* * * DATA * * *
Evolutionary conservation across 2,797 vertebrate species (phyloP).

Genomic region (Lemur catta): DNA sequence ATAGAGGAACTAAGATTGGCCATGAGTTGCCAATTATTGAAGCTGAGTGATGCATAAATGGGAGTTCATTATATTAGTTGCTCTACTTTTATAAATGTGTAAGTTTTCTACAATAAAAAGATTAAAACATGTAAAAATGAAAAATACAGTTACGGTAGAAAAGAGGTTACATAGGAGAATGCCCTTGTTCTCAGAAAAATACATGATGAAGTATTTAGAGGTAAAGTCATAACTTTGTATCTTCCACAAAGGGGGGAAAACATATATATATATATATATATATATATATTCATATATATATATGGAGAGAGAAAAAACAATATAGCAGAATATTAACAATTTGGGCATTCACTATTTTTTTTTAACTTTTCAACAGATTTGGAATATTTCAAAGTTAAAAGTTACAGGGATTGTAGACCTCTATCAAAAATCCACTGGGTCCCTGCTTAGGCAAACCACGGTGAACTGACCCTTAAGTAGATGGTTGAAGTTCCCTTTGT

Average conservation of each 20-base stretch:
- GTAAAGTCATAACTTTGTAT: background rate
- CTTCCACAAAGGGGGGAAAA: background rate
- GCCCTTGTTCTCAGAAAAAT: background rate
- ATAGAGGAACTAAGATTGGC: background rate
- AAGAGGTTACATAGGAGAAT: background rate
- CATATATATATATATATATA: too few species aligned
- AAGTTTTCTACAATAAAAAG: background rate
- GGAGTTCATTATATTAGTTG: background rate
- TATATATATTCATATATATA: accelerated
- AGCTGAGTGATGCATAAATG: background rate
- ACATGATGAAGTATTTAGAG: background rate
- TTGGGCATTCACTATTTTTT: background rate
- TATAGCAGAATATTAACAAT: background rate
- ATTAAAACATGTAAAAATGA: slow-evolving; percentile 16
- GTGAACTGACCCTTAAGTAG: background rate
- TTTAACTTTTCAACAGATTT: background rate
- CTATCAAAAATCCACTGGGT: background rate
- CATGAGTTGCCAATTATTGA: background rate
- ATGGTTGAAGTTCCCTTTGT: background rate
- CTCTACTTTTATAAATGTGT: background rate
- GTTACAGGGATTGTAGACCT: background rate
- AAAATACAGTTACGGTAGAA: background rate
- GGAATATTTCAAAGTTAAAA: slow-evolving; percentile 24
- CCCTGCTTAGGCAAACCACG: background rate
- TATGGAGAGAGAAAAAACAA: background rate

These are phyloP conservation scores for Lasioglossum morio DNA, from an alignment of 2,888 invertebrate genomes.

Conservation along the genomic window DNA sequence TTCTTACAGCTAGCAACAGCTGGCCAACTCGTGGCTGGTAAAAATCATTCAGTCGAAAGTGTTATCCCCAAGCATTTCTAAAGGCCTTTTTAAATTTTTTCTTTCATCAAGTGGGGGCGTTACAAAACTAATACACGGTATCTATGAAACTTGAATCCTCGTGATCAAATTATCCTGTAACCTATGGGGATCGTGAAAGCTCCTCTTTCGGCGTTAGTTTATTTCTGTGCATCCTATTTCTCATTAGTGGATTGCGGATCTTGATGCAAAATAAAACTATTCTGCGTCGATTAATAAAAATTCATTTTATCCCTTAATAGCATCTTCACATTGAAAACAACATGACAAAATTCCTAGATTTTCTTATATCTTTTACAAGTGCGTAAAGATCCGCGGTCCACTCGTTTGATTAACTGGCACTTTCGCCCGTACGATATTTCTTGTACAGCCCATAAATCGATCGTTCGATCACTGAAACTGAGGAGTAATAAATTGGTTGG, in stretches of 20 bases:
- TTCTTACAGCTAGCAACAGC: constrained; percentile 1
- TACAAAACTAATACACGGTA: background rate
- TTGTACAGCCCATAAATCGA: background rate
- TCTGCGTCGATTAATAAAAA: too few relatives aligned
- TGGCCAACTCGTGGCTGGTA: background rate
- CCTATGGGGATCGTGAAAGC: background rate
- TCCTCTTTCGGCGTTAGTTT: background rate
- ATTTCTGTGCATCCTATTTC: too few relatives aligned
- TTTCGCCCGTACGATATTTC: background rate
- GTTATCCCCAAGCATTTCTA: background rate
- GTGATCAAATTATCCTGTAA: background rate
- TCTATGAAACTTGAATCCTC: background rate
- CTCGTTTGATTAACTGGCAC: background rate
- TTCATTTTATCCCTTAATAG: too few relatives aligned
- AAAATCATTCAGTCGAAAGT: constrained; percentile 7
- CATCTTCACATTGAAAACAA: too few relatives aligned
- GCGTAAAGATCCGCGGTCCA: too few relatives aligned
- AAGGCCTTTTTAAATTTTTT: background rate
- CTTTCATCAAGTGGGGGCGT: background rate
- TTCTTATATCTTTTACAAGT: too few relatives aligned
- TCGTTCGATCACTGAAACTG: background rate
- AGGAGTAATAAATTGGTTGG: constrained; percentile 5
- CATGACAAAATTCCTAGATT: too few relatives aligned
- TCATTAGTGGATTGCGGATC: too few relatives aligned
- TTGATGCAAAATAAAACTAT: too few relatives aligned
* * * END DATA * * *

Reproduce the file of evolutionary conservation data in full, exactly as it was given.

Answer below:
Evolutionary conservation across 2,797 vertebrate species (phyloP).

Genomic region (Lemur catta): DNA sequence ATAGAGGAACTAAGATTGGCCATGAGTTGCCAATTATTGAAGCTGAGTGATGCATAAATGGGAGTTCATTATATTAGTTGCTCTACTTTTATAAATGTGTAAGTTTTCTACAATAAAAAGATTAAAACATGTAAAAATGAAAAATACAGTTACGGTAGAAAAGAGGTTACATAGGAGAATGCCCTTGTTCTCAGAAAAATACATGATGAAGTATTTAGAGGTAAAGTCATAACTTTGTATCTTCCACAAAGGGGGGAAAACATATATATATATATATATATATATATATTCATATATATATATGGAGAGAGAAAAAACAATATAGCAGAATATTAACAATTTGGGCATTCACTATTTTTTTTTAACTTTTCAACAGATTTGGAATATTTCAAAGTTAAAAGTTACAGGGATTGTAGACCTCTATCAAAAATCCACTGGGTCCCTGCTTAGGCAAACCACGGTGAACTGACCCTTAAGTAGATGGTTGAAGTTCCCTTTGT

Average conservation of each 20-base stretch:
- GTAAAGTCATAACTTTGTAT: background rate
- CTTCCACAAAGGGGGGAAAA: background rate
- GCCCTTGTTCTCAGAAAAAT: background rate
- ATAGAGGAACTAAGATTGGC: background rate
- AAGAGGTTACATAGGAGAAT: background rate
- CATATATATATATATATATA: too few species aligned
- AAGTTTTCTACAATAAAAAG: background rate
- GGAGTTCATTATATTAGTTG: background rate
- TATATATATTCATATATATA: accelerated
- AGCTGAGTGATGCATAAATG: background rate
- ACATGATGAAGTATTTAGAG: background rate
- TTGGGCATTCACTATTTTTT: background rate
- TATAGCAGAATATTAACAAT: background rate
- ATTAAAACATGTAAAAATGA: slow-evolving; percentile 16
- GTGAACTGACCCTTAAGTAG: background rate
- TTTAACTTTTCAACAGATTT: background rate
- CTATCAAAAATCCACTGGGT: background rate
- CATGAGTTGCCAATTATTGA: background rate
- ATGGTTGAAGTTCCCTTTGT: background rate
- CTCTACTTTTATAAATGTGT: background rate
- GTTACAGGGATTGTAGACCT: background rate
- AAAATACAGTTACGGTAGAA: background rate
- GGAATATTTCAAAGTTAAAA: slow-evolving; percentile 24
- CCCTGCTTAGGCAAACCACG: background rate
- TATGGAGAGAGAAAAAACAA: background rate

These are phyloP conservation scores for Lasioglossum morio DNA, from an alignment of 2,888 invertebrate genomes.

Conservation along the genomic window DNA sequence TTCTTACAGCTAGCAACAGCTGGCCAACTCGTGGCTGGTAAAAATCATTCAGTCGAAAGTGTTATCCCCAAGCATTTCTAAAGGCCTTTTTAAATTTTTTCTTTCATCAAGTGGGGGCGTTACAAAACTAATACACGGTATCTATGAAACTTGAATCCTCGTGATCAAATTATCCTGTAACCTATGGGGATCGTGAAAGCTCCTCTTTCGGCGTTAGTTTATTTCTGTGCATCCTATTTCTCATTAGTGGATTGCGGATCTTGATGCAAAATAAAACTATTCTGCGTCGATTAATAAAAATTCATTTTATCCCTTAATAGCATCTTCACATTGAAAACAACATGACAAAATTCCTAGATTTTCTTATATCTTTTACAAGTGCGTAAAGATCCGCGGTCCACTCGTTTGATTAACTGGCACTTTCGCCCGTACGATATTTCTTGTACAGCCCATAAATCGATCGTTCGATCACTGAAACTGAGGAGTAATAAATTGGTTGG, in stretches of 20 bases:
- TTCTTACAGCTAGCAACAGC: constrained; percentile 1
- TACAAAACTAATACACGGTA: background rate
- TTGTACAGCCCATAAATCGA: background rate
- TCTGCGTCGATTAATAAAAA: too few relatives aligned
- TGGCCAACTCGTGGCTGGTA: background rate
- CCTATGGGGATCGTGAAAGC: background rate
- TCCTCTTTCGGCGTTAGTTT: background rate
- ATTTCTGTGCATCCTATTTC: too few relatives aligned
- TTTCGCCCGTACGATATTTC: background rate
- GTTATCCCCAAGCATTTCTA: background rate
- GTGATCAAATTATCCTGTAA: background rate
- TCTATGAAACTTGAATCCTC: background rate
- CTCGTTTGATTAACTGGCAC: background rate
- TTCATTTTATCCCTTAATAG: too few relatives aligned
- AAAATCATTCAGTCGAAAGT: constrained; percentile 7
- CATCTTCACATTGAAAACAA: too few relatives aligned
- GCGTAAAGATCCGCGGTCCA: too few relatives aligned
- AAGGCCTTTTTAAATTTTTT: background rate
- CTTTCATCAAGTGGGGGCGT: background rate
- TTCTTATATCTTTTACAAGT: too few relatives aligned
- TCGTTCGATCACTGAAACTG: background rate
- AGGAGTAATAAATTGGTTGG: constrained; percentile 5
- CATGACAAAATTCCTAGATT: too few relatives aligned
- TCATTAGTGGATTGCGGATC: too few relatives aligned
- TTGATGCAAAATAAAACTAT: too few relatives aligned